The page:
Rail commuters face an increase in season ticket prices of 1.6% despite people being urged to return to workplaces.
The cap on the annual rise in most regulated fares is linked to the previous July’s Retail Prices Index (RPI) measure of inflation, which was announced by the Office for National Statistics on Wednesday.
Pressure group the Campaign for Better Transport called for the 2021 fare rise to be cancelled, claiming it is “counterproductive” to efforts to encourage passengers back to the railways following the collapse in demand caused by the coronavirus pandemic.
Chief executive Darren Shirley said: “Millions of people around the country are starting to plan their return to work and a rail fare rise in January is the last thing they need.
“Raising rail fares when people are already staying away from the railway will further damage the economy and the environment at a time when we need to be investing in a green, sustainable transport-led recovery.
“The Government should hold fares at the current level and prioritise the introduction of flexible season tickets for the millions of people who will be working and commuting part-time in January.”
All revenue and cost risks from train companies were transferred to the UK, Scottish and Welsh Governments in March to avoid franchises collapsing.
This has already cost taxpayers at least £3.5 billion.
The initial Emergency Measures Agreements (EMAs) offered by the UK Government last for six months, but taxpayer-funded support is expected to continue.
Trade unions claim EMAs mean Britain’s railways are now in public ownership, but that is disputed by the industry.
RMT senior assistant general secretary Mick Lynch said: “After well over a decade of eye-watering fare increases and with an industry in crisis, tinkering with fares is simply not good enough.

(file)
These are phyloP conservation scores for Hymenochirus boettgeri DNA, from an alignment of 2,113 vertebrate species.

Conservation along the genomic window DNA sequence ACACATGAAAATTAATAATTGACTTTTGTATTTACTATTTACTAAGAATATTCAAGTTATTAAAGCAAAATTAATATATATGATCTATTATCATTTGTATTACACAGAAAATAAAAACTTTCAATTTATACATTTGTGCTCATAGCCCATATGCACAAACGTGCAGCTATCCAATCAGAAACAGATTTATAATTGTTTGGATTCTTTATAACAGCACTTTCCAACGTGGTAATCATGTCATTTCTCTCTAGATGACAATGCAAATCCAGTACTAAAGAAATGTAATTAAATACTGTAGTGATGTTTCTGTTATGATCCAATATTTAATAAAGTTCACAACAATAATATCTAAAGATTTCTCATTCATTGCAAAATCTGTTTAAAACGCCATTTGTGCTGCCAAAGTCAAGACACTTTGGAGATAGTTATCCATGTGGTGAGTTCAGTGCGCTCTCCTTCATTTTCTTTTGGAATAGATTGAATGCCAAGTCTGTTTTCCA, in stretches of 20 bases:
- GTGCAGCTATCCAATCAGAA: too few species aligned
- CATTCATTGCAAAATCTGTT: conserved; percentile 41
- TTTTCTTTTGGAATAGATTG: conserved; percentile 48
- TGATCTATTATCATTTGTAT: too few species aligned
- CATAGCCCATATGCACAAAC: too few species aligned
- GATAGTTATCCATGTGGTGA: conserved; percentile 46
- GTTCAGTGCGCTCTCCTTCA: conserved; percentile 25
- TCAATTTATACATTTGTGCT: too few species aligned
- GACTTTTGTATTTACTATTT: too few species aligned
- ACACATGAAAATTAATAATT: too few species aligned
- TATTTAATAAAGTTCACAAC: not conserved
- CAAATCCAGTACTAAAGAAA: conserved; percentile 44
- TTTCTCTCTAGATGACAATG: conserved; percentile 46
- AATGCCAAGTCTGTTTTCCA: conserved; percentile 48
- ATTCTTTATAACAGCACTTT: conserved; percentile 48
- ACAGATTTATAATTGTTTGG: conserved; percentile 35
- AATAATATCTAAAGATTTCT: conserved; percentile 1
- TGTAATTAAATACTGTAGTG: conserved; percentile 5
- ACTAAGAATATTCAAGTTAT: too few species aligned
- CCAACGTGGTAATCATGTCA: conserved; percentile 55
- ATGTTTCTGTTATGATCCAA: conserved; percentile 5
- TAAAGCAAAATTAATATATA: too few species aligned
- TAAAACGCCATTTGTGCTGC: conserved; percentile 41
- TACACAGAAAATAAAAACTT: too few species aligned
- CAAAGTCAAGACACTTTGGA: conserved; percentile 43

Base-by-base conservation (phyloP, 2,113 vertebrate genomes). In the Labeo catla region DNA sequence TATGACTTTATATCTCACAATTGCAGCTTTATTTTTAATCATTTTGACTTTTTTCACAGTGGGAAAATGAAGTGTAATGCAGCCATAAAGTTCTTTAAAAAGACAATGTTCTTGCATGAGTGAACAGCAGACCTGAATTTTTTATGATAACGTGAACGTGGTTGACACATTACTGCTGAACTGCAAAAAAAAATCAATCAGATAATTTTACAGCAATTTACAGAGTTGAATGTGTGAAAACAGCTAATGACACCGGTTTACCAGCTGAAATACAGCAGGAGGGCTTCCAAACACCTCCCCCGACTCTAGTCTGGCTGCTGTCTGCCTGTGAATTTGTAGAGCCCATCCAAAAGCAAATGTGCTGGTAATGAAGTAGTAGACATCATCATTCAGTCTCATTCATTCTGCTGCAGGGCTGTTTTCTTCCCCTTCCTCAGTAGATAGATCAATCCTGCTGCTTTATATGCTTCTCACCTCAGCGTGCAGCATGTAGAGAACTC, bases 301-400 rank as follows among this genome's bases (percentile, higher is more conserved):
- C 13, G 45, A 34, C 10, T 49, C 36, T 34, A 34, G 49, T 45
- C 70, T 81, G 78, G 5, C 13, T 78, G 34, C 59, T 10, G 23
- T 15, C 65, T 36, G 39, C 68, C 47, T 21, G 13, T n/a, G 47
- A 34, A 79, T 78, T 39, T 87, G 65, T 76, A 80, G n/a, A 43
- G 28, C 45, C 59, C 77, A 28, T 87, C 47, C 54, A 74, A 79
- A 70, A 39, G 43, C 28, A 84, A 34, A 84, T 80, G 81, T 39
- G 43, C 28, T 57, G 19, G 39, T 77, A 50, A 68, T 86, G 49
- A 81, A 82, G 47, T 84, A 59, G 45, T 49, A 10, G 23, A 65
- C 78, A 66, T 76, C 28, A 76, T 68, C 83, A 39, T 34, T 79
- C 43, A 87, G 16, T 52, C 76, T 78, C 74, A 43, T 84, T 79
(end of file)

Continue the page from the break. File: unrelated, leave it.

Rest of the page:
“Instead we argue that stopping the unjustified profiteering of the train companies would pay for an annual 5% cut in fares as part of a long-term national strategy for our railway.”
Rail fares are usually increased every January, although there is speculation that ministers are considering delaying the 2021 rise due to low passenger numbers.
The UK, Scottish and Welsh Governments regulate rises for around half of fares, including season tickets on most commuter routes, some off-peak return tickets on long-distance journeys, and tickets for travel around major cities at any time.
Rail regulator the Office of Rail and Road said regulated fares went up by an average of 2.7% in January 2020, following the July 2019 RPI figure of 2.8%.
Unregulated fares, including advance and peak long-distance tickets, can be increased at the discretion of train companies.
Examples of potential season ticket prices next year after a 1.6% rise include:
– Brighton to London: Increase of £80 to £5,060
– Barrow-in-Furness to Preston: Increase of £69 to £4,353
– Edinburgh to Glasgow: Increase of £67 to £4,267
Passenger watchdog Transport Focus called for a major shake-up of rail fares to encourage passengers back to the railways following the collapse in demand caused by the coronavirus pandemic.
Chief executive Anthony Smith said a system that fits “the way we live and travel now” is needed, rather than “season tickets designed for city gents in the last century”.
He went on: “Our research tells us almost two in three former rail commuters expect to work from home more so we will probably now travel less for work, both commuting and on business.
“The Government must go above and beyond a fares freeze and get train companies to offer a combination of cut-price deals, carnet-style ‘bundles’, flexible season tickets for commuters and better-value-for-money fares across the board.”
Raine Peake, 51, who travelled through London Waterloo station on Wednesday morning, cancelled her £200-a-month ticket from Walton-on-Thames in Surrey to the capital due to working from home more often because of the virus.
“The service is absolutely appalling,” she said, giving “cancelled trains” as the reason.
“I think it’s already very expensive, and it shouldn’t be for profit.”